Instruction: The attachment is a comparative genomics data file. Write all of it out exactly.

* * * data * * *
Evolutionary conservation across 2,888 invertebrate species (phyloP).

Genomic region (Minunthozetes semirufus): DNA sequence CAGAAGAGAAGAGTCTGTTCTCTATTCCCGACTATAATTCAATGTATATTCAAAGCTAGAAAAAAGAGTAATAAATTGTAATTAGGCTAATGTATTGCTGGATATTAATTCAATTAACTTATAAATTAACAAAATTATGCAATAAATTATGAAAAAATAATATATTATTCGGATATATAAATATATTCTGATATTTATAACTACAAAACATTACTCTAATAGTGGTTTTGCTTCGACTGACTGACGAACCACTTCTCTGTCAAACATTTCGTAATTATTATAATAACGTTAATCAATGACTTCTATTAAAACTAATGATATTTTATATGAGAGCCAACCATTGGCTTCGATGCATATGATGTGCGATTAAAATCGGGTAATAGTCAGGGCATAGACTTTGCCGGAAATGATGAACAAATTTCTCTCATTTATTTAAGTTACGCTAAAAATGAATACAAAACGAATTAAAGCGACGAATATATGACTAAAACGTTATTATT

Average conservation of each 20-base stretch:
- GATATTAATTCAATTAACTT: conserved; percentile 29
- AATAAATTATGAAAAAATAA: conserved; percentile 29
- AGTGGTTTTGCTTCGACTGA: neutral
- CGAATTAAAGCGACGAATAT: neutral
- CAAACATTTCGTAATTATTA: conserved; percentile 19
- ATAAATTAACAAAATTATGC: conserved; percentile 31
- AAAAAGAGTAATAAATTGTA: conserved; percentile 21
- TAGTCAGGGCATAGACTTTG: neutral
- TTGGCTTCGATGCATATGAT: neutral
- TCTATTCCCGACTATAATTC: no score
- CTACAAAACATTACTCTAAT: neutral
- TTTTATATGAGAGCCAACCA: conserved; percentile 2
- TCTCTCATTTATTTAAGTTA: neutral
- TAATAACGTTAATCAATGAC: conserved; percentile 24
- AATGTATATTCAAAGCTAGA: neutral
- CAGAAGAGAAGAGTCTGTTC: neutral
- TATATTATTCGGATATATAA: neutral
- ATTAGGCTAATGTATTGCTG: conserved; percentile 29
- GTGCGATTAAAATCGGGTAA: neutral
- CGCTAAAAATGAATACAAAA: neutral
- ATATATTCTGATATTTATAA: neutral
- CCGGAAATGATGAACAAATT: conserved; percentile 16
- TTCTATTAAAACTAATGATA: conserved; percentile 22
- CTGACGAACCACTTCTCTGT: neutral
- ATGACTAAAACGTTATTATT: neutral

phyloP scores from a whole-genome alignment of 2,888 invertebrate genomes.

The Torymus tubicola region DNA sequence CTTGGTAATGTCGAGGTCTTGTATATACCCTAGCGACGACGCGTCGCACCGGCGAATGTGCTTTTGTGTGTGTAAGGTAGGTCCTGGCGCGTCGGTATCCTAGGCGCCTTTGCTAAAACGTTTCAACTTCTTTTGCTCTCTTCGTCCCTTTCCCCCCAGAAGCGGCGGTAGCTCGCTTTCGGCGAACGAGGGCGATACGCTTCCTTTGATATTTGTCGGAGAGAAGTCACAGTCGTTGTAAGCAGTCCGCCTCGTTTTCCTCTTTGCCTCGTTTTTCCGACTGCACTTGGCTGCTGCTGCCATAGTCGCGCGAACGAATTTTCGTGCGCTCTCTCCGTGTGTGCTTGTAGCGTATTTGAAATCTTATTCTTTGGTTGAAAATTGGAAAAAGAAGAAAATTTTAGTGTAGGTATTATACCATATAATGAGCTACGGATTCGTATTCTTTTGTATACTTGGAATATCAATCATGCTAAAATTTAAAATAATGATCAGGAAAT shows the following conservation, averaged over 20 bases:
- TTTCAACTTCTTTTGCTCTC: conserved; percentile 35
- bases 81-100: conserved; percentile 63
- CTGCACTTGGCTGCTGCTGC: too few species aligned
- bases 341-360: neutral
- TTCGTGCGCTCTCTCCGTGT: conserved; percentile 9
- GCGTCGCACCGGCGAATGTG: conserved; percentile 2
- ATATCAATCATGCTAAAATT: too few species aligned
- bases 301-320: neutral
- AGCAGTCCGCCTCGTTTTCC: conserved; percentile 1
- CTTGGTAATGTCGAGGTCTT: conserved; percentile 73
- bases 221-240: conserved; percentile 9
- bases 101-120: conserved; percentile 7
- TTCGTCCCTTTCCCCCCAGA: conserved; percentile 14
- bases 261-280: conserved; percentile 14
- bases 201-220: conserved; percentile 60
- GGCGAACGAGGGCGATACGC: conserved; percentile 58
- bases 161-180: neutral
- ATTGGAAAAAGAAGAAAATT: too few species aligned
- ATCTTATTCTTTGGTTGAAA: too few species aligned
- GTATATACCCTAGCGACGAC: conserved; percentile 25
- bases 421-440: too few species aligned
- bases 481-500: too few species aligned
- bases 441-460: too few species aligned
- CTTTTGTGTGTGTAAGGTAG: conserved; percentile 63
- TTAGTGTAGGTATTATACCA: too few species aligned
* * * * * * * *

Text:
Evolutionary conservation across 2,888 invertebrate species (phyloP).

Genomic region (Minunthozetes semirufus): DNA sequence CAGAAGAGAAGAGTCTGTTCTCTATTCCCGACTATAATTCAATGTATATTCAAAGCTAGAAAAAAGAGTAATAAATTGTAATTAGGCTAATGTATTGCTGGATATTAATTCAATTAACTTATAAATTAACAAAATTATGCAATAAATTATGAAAAAATAATATATTATTCGGATATATAAATATATTCTGATATTTATAACTACAAAACATTACTCTAATAGTGGTTTTGCTTCGACTGACTGACGAACCACTTCTCTGTCAAACATTTCGTAATTATTATAATAACGTTAATCAATGACTTCTATTAAAACTAATGATATTTTATATGAGAGCCAACCATTGGCTTCGATGCATATGATGTGCGATTAAAATCGGGTAATAGTCAGGGCATAGACTTTGCCGGAAATGATGAACAAATTTCTCTCATTTATTTAAGTTACGCTAAAAATGAATACAAAACGAATTAAAGCGACGAATATATGACTAAAACGTTATTATT

Average conservation of each 20-base stretch:
- GATATTAATTCAATTAACTT: conserved; percentile 29
- AATAAATTATGAAAAAATAA: conserved; percentile 29
- AGTGGTTTTGCTTCGACTGA: neutral
- CGAATTAAAGCGACGAATAT: neutral
- CAAACATTTCGTAATTATTA: conserved; percentile 19
- ATAAATTAACAAAATTATGC: conserved; percentile 31
- AAAAAGAGTAATAAATTGTA: conserved; percentile 21
- TAGTCAGGGCATAGACTTTG: neutral
- TTGGCTTCGATGCATATGAT: neutral
- TCTATTCCCGACTATAATTC: no score
- CTACAAAACATTACTCTAAT: neutral
- TTTTATATGAGAGCCAACCA: conserved; percentile 2
- TCTCTCATTTATTTAAGTTA: neutral
- TAATAACGTTAATCAATGAC: conserved; percentile 24
- AATGTATATTCAAAGCTAGA: neutral
- CAGAAGAGAAGAGTCTGTTC: neutral
- TATATTATTCGGATATATAA: neutral
- ATTAGGCTAATGTATTGCTG: conserved; percentile 29
- GTGCGATTAAAATCGGGTAA: neutral
- CGCTAAAAATGAATACAAAA: neutral
- ATATATTCTGATATTTATAA: neutral
- CCGGAAATGATGAACAAATT: conserved; percentile 16
- TTCTATTAAAACTAATGATA: conserved; percentile 22
- CTGACGAACCACTTCTCTGT: neutral
- ATGACTAAAACGTTATTATT: neutral

phyloP scores from a whole-genome alignment of 2,888 invertebrate genomes.

The Torymus tubicola region DNA sequence CTTGGTAATGTCGAGGTCTTGTATATACCCTAGCGACGACGCGTCGCACCGGCGAATGTGCTTTTGTGTGTGTAAGGTAGGTCCTGGCGCGTCGGTATCCTAGGCGCCTTTGCTAAAACGTTTCAACTTCTTTTGCTCTCTTCGTCCCTTTCCCCCCAGAAGCGGCGGTAGCTCGCTTTCGGCGAACGAGGGCGATACGCTTCCTTTGATATTTGTCGGAGAGAAGTCACAGTCGTTGTAAGCAGTCCGCCTCGTTTTCCTCTTTGCCTCGTTTTTCCGACTGCACTTGGCTGCTGCTGCCATAGTCGCGCGAACGAATTTTCGTGCGCTCTCTCCGTGTGTGCTTGTAGCGTATTTGAAATCTTATTCTTTGGTTGAAAATTGGAAAAAGAAGAAAATTTTAGTGTAGGTATTATACCATATAATGAGCTACGGATTCGTATTCTTTTGTATACTTGGAATATCAATCATGCTAAAATTTAAAATAATGATCAGGAAAT shows the following conservation, averaged over 20 bases:
- TTTCAACTTCTTTTGCTCTC: conserved; percentile 35
- bases 81-100: conserved; percentile 63
- CTGCACTTGGCTGCTGCTGC: too few species aligned
- bases 341-360: neutral
- TTCGTGCGCTCTCTCCGTGT: conserved; percentile 9
- GCGTCGCACCGGCGAATGTG: conserved; percentile 2
- ATATCAATCATGCTAAAATT: too few species aligned
- bases 301-320: neutral
- AGCAGTCCGCCTCGTTTTCC: conserved; percentile 1
- CTTGGTAATGTCGAGGTCTT: conserved; percentile 73
- bases 221-240: conserved; percentile 9
- bases 101-120: conserved; percentile 7
- TTCGTCCCTTTCCCCCCAGA: conserved; percentile 14
- bases 261-280: conserved; percentile 14
- bases 201-220: conserved; percentile 60
- GGCGAACGAGGGCGATACGC: conserved; percentile 58
- bases 161-180: neutral
- ATTGGAAAAAGAAGAAAATT: too few species aligned
- ATCTTATTCTTTGGTTGAAA: too few species aligned
- GTATATACCCTAGCGACGAC: conserved; percentile 25
- bases 421-440: too few species aligned
- bases 481-500: too few species aligned
- bases 441-460: too few species aligned
- CTTTTGTGTGTGTAAGGTAG: conserved; percentile 63
- TTAGTGTAGGTATTATACCA: too few species aligned